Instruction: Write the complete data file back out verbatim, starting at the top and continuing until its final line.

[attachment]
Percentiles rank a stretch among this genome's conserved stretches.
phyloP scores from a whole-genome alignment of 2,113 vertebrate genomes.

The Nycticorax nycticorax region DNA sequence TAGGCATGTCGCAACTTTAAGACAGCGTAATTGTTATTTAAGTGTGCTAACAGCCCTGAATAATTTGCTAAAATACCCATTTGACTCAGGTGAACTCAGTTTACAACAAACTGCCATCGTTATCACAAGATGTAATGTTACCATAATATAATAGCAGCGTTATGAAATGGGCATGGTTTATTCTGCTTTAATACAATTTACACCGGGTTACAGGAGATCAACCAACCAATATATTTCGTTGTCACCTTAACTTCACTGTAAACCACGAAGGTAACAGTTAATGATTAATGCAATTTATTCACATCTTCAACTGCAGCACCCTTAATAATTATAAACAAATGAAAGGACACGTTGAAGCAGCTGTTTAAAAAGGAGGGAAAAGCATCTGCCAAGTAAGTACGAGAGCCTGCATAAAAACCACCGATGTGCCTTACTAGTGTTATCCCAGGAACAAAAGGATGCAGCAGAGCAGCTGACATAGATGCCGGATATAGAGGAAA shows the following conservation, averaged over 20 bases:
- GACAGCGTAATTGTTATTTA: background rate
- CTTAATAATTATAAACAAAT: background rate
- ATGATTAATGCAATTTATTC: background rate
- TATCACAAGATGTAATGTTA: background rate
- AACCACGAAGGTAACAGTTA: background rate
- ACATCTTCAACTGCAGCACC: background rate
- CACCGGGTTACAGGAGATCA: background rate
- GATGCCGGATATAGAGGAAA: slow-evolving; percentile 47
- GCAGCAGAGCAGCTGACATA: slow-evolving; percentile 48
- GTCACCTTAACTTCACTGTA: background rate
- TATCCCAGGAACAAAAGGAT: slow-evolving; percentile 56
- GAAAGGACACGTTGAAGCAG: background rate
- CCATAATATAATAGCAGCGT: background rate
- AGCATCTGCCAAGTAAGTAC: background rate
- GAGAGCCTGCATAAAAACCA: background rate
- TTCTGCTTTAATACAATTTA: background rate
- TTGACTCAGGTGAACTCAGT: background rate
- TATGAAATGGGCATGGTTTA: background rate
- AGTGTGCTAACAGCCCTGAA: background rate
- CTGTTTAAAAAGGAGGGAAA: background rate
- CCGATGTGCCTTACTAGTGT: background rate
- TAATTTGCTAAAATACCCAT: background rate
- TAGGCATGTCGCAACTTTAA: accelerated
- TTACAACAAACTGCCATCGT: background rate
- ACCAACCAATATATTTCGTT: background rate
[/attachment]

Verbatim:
Percentiles rank a stretch among this genome's conserved stretches.
phyloP scores from a whole-genome alignment of 2,113 vertebrate genomes.

The Nycticorax nycticorax region DNA sequence TAGGCATGTCGCAACTTTAAGACAGCGTAATTGTTATTTAAGTGTGCTAACAGCCCTGAATAATTTGCTAAAATACCCATTTGACTCAGGTGAACTCAGTTTACAACAAACTGCCATCGTTATCACAAGATGTAATGTTACCATAATATAATAGCAGCGTTATGAAATGGGCATGGTTTATTCTGCTTTAATACAATTTACACCGGGTTACAGGAGATCAACCAACCAATATATTTCGTTGTCACCTTAACTTCACTGTAAACCACGAAGGTAACAGTTAATGATTAATGCAATTTATTCACATCTTCAACTGCAGCACCCTTAATAATTATAAACAAATGAAAGGACACGTTGAAGCAGCTGTTTAAAAAGGAGGGAAAAGCATCTGCCAAGTAAGTACGAGAGCCTGCATAAAAACCACCGATGTGCCTTACTAGTGTTATCCCAGGAACAAAAGGATGCAGCAGAGCAGCTGACATAGATGCCGGATATAGAGGAAA shows the following conservation, averaged over 20 bases:
- GACAGCGTAATTGTTATTTA: background rate
- CTTAATAATTATAAACAAAT: background rate
- ATGATTAATGCAATTTATTC: background rate
- TATCACAAGATGTAATGTTA: background rate
- AACCACGAAGGTAACAGTTA: background rate
- ACATCTTCAACTGCAGCACC: background rate
- CACCGGGTTACAGGAGATCA: background rate
- GATGCCGGATATAGAGGAAA: slow-evolving; percentile 47
- GCAGCAGAGCAGCTGACATA: slow-evolving; percentile 48
- GTCACCTTAACTTCACTGTA: background rate
- TATCCCAGGAACAAAAGGAT: slow-evolving; percentile 56
- GAAAGGACACGTTGAAGCAG: background rate
- CCATAATATAATAGCAGCGT: background rate
- AGCATCTGCCAAGTAAGTAC: background rate
- GAGAGCCTGCATAAAAACCA: background rate
- TTCTGCTTTAATACAATTTA: background rate
- TTGACTCAGGTGAACTCAGT: background rate
- TATGAAATGGGCATGGTTTA: background rate
- AGTGTGCTAACAGCCCTGAA: background rate
- CTGTTTAAAAAGGAGGGAAA: background rate
- CCGATGTGCCTTACTAGTGT: background rate
- TAATTTGCTAAAATACCCAT: background rate
- TAGGCATGTCGCAACTTTAA: accelerated
- TTACAACAAACTGCCATCGT: background rate
- ACCAACCAATATATTTCGTT: background rate